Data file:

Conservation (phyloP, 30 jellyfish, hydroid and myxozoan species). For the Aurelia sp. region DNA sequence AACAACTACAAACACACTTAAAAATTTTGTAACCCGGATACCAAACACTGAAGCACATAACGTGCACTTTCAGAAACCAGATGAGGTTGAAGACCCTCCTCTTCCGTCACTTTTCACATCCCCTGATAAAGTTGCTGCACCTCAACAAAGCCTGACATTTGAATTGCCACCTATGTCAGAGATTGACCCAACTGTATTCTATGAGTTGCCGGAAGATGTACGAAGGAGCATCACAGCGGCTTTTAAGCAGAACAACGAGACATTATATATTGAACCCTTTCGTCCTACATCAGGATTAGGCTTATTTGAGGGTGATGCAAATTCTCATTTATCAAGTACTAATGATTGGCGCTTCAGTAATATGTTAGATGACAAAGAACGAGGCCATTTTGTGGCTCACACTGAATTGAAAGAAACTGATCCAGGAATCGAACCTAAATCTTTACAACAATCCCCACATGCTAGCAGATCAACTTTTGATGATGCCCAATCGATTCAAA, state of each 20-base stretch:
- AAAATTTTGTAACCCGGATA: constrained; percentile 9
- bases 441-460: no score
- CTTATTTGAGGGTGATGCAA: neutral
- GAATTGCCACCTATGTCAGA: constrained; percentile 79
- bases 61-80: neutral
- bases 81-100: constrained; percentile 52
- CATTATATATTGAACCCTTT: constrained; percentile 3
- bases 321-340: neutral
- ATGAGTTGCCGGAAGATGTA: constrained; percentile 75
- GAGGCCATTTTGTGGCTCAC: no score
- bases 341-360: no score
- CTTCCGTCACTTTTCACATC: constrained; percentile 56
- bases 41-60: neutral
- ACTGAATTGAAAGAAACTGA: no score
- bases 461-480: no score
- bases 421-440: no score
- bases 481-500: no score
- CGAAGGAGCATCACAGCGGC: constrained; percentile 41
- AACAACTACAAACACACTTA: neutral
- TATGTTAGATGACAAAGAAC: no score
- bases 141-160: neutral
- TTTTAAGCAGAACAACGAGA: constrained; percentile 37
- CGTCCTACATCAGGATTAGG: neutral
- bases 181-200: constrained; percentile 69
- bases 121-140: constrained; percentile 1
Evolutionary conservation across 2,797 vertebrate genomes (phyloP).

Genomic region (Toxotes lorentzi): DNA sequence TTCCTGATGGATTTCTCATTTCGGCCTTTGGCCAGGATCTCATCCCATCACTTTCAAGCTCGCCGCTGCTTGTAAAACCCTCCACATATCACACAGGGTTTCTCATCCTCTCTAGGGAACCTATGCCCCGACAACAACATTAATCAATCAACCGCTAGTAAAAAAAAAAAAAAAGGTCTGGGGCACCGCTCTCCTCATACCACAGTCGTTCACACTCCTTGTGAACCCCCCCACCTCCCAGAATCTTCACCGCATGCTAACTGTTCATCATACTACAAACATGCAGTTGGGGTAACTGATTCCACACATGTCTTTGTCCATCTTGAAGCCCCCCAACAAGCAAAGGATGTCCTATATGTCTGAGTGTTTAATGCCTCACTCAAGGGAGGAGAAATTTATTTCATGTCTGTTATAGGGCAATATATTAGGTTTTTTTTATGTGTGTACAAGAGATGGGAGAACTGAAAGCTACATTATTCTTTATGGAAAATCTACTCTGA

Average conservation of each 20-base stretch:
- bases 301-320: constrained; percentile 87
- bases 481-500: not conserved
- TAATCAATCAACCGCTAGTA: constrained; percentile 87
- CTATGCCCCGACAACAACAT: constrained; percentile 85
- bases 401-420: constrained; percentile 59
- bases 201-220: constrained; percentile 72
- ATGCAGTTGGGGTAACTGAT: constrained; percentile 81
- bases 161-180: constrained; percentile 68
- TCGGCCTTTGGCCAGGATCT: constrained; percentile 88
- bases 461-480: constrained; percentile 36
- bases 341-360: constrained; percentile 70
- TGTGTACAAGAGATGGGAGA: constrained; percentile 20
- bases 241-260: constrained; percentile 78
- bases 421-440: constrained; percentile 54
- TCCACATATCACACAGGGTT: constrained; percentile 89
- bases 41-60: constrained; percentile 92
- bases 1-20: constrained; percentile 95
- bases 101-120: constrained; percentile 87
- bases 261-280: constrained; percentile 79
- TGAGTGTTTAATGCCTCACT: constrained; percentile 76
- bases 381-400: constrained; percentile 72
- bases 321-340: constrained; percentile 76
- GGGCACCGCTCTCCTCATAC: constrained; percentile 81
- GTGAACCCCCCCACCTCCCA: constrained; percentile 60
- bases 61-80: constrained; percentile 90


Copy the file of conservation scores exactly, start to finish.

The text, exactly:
Conservation (phyloP, 30 jellyfish, hydroid and myxozoan species). For the Aurelia sp. region DNA sequence AACAACTACAAACACACTTAAAAATTTTGTAACCCGGATACCAAACACTGAAGCACATAACGTGCACTTTCAGAAACCAGATGAGGTTGAAGACCCTCCTCTTCCGTCACTTTTCACATCCCCTGATAAAGTTGCTGCACCTCAACAAAGCCTGACATTTGAATTGCCACCTATGTCAGAGATTGACCCAACTGTATTCTATGAGTTGCCGGAAGATGTACGAAGGAGCATCACAGCGGCTTTTAAGCAGAACAACGAGACATTATATATTGAACCCTTTCGTCCTACATCAGGATTAGGCTTATTTGAGGGTGATGCAAATTCTCATTTATCAAGTACTAATGATTGGCGCTTCAGTAATATGTTAGATGACAAAGAACGAGGCCATTTTGTGGCTCACACTGAATTGAAAGAAACTGATCCAGGAATCGAACCTAAATCTTTACAACAATCCCCACATGCTAGCAGATCAACTTTTGATGATGCCCAATCGATTCAAA, state of each 20-base stretch:
- AAAATTTTGTAACCCGGATA: constrained; percentile 9
- bases 441-460: no score
- CTTATTTGAGGGTGATGCAA: neutral
- GAATTGCCACCTATGTCAGA: constrained; percentile 79
- bases 61-80: neutral
- bases 81-100: constrained; percentile 52
- CATTATATATTGAACCCTTT: constrained; percentile 3
- bases 321-340: neutral
- ATGAGTTGCCGGAAGATGTA: constrained; percentile 75
- GAGGCCATTTTGTGGCTCAC: no score
- bases 341-360: no score
- CTTCCGTCACTTTTCACATC: constrained; percentile 56
- bases 41-60: neutral
- ACTGAATTGAAAGAAACTGA: no score
- bases 461-480: no score
- bases 421-440: no score
- bases 481-500: no score
- CGAAGGAGCATCACAGCGGC: constrained; percentile 41
- AACAACTACAAACACACTTA: neutral
- TATGTTAGATGACAAAGAAC: no score
- bases 141-160: neutral
- TTTTAAGCAGAACAACGAGA: constrained; percentile 37
- CGTCCTACATCAGGATTAGG: neutral
- bases 181-200: constrained; percentile 69
- bases 121-140: constrained; percentile 1
Evolutionary conservation across 2,797 vertebrate genomes (phyloP).

Genomic region (Toxotes lorentzi): DNA sequence TTCCTGATGGATTTCTCATTTCGGCCTTTGGCCAGGATCTCATCCCATCACTTTCAAGCTCGCCGCTGCTTGTAAAACCCTCCACATATCACACAGGGTTTCTCATCCTCTCTAGGGAACCTATGCCCCGACAACAACATTAATCAATCAACCGCTAGTAAAAAAAAAAAAAAAGGTCTGGGGCACCGCTCTCCTCATACCACAGTCGTTCACACTCCTTGTGAACCCCCCCACCTCCCAGAATCTTCACCGCATGCTAACTGTTCATCATACTACAAACATGCAGTTGGGGTAACTGATTCCACACATGTCTTTGTCCATCTTGAAGCCCCCCAACAAGCAAAGGATGTCCTATATGTCTGAGTGTTTAATGCCTCACTCAAGGGAGGAGAAATTTATTTCATGTCTGTTATAGGGCAATATATTAGGTTTTTTTTATGTGTGTACAAGAGATGGGAGAACTGAAAGCTACATTATTCTTTATGGAAAATCTACTCTGA

Average conservation of each 20-base stretch:
- bases 301-320: constrained; percentile 87
- bases 481-500: not conserved
- TAATCAATCAACCGCTAGTA: constrained; percentile 87
- CTATGCCCCGACAACAACAT: constrained; percentile 85
- bases 401-420: constrained; percentile 59
- bases 201-220: constrained; percentile 72
- ATGCAGTTGGGGTAACTGAT: constrained; percentile 81
- bases 161-180: constrained; percentile 68
- TCGGCCTTTGGCCAGGATCT: constrained; percentile 88
- bases 461-480: constrained; percentile 36
- bases 341-360: constrained; percentile 70
- TGTGTACAAGAGATGGGAGA: constrained; percentile 20
- bases 241-260: constrained; percentile 78
- bases 421-440: constrained; percentile 54
- TCCACATATCACACAGGGTT: constrained; percentile 89
- bases 41-60: constrained; percentile 92
- bases 1-20: constrained; percentile 95
- bases 101-120: constrained; percentile 87
- bases 261-280: constrained; percentile 79
- TGAGTGTTTAATGCCTCACT: constrained; percentile 76
- bases 381-400: constrained; percentile 72
- bases 321-340: constrained; percentile 76
- GGGCACCGCTCTCCTCATAC: constrained; percentile 81
- GTGAACCCCCCCACCTCCCA: constrained; percentile 60
- bases 61-80: constrained; percentile 90